She radiated loveliness, both personally and in her work. She was a gifted and creative artist, author, illustrator, and print maker, active both locally and overseas in exhibitions and galleries. While I didn’t know her well personally, Bonnie Christensen was one of those people you meet and instantly like, adored by friends and admired by colleagues for her warmth, humor, grace, and kindness. We were so sad to learn the news of her passing this week at the all-too-young age of 63.
We Vermonters feel lucky to be able to claim Bonnie as our own. Her website gives a sense of the breadth and depth of her artistic talents, from delightful and appealing picture books for young children to woodengravings and woodcut art (singly and for books like the middle-grade novel, Moon Over Tennessee by Craig Crist-Evans), to both realistic and abstract etchings, engravings, monotypes, oils and frescoes.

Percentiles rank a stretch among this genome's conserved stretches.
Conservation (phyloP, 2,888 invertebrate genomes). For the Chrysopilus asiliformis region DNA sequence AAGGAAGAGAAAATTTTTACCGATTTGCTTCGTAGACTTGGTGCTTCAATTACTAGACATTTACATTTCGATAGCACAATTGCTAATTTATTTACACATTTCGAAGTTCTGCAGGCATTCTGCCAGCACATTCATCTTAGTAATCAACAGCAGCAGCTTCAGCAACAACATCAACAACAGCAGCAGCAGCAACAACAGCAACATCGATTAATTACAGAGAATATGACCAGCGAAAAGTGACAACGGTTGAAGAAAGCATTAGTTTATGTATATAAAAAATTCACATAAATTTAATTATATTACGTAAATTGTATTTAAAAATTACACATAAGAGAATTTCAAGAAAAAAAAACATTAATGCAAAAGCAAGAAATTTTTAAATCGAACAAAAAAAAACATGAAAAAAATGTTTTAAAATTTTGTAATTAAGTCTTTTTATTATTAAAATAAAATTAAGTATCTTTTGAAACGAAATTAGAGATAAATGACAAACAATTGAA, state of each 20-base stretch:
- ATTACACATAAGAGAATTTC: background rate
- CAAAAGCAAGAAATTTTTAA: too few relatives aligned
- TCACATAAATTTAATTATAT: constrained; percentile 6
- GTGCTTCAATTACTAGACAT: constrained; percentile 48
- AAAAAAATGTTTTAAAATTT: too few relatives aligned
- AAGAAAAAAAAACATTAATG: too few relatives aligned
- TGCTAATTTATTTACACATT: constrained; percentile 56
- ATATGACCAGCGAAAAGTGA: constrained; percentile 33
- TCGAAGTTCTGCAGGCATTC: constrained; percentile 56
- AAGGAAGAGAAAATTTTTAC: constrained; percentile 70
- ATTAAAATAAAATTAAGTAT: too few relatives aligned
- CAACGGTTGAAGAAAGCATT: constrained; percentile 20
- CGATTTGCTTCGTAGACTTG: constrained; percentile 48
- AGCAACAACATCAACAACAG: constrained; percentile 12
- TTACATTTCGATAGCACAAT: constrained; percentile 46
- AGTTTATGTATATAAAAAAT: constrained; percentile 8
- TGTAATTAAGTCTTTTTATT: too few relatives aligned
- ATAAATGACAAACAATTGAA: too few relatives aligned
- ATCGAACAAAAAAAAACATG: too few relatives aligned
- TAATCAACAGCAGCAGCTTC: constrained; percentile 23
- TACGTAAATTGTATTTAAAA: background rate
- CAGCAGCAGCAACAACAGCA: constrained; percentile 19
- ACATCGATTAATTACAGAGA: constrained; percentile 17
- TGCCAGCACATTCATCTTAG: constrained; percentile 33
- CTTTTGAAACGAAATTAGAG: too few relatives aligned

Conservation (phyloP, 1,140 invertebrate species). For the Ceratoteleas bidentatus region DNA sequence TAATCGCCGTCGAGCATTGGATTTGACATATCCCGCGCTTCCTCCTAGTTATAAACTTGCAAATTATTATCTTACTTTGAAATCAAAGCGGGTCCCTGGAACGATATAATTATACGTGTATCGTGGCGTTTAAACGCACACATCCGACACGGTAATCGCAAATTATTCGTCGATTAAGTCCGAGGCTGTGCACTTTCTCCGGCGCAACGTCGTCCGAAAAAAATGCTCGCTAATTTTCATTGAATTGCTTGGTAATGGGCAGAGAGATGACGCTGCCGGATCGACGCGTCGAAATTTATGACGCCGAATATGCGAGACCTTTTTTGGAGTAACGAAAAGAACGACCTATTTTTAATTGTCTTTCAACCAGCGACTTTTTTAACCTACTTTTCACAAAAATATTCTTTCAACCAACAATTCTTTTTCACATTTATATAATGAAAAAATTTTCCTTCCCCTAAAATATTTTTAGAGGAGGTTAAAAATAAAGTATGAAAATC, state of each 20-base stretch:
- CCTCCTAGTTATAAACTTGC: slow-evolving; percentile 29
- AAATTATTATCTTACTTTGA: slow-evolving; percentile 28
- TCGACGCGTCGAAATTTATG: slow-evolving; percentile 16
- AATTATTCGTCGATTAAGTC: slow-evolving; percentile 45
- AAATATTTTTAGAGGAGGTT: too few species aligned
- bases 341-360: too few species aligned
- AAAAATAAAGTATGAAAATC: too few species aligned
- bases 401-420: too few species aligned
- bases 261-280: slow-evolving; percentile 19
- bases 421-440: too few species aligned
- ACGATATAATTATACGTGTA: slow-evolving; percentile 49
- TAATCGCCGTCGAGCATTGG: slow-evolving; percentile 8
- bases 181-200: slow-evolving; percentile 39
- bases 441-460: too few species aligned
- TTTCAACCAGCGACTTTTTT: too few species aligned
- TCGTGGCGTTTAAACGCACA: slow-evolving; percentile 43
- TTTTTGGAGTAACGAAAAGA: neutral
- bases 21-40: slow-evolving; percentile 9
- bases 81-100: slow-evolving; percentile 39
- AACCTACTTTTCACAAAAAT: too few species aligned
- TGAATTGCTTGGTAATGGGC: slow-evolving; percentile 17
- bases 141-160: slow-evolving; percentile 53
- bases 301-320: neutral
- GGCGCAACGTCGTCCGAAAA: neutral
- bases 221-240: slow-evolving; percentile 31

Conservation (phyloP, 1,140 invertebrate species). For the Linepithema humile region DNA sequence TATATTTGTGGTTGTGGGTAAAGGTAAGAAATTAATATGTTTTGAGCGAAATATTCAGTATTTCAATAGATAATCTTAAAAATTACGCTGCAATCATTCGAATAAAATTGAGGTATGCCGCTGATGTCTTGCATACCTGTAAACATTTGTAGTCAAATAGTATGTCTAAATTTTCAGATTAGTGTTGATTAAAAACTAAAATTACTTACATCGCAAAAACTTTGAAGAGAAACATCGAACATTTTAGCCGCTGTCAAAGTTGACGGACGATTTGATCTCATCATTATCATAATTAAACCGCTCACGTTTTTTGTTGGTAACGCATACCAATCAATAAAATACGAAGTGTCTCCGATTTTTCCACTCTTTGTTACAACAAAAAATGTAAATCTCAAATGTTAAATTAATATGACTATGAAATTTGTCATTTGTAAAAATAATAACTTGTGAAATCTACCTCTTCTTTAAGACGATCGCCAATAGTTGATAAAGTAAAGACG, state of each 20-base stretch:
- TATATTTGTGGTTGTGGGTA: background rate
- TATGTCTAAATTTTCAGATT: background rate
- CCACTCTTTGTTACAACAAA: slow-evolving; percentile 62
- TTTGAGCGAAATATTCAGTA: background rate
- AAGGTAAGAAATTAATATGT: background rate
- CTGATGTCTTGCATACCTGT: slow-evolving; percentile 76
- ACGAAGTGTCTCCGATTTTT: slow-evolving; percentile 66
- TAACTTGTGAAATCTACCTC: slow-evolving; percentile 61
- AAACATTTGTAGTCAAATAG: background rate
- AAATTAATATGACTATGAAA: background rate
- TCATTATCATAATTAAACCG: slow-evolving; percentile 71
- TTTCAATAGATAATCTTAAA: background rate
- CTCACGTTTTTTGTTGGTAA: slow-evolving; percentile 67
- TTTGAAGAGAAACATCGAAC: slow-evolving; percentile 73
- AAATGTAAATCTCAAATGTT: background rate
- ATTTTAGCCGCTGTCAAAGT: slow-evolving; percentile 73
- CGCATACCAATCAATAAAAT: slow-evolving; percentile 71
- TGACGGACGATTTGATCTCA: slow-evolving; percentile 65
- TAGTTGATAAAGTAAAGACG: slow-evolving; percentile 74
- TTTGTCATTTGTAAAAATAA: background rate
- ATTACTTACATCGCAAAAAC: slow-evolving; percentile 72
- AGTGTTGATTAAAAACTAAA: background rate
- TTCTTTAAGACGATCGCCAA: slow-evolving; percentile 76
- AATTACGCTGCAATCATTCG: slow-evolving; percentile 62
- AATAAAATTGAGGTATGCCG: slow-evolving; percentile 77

An award-winning artist, Bonnie wrote and illustrated a number of beautiful, informative picture book biographies, including Django, I, Galileo, Woody Guthrie: Poet of the People, Fabulous: A Portrait of Andy Warhol, The Daring Nelly Bly, America’s Star Reporter, as well as illustrating numerous notable fiction and nonfiction picture books written by herself and other authors. Just a few of her works:
She also teamed up with dear friend and fellow Vermonter Leda Schubert on the charming Princess of Borscht.
Her most recent release was the beautiful A Single Pebble: A Story of the Silk Road.
On April 21, 2015, her newest book, Elvis: The Story of the Rock and Roll King, will arrive in bookstores across the country, and we will have the chance to celebrate Bonnie anew.
It grieves me that the children’s book world has lost yet another great light, yet if anyone will continue shining after passage from this world, it is the radiant Bonnie Christensen.
Please feel welcome to add your celebration and memories of Bonnie and her work to our comments section.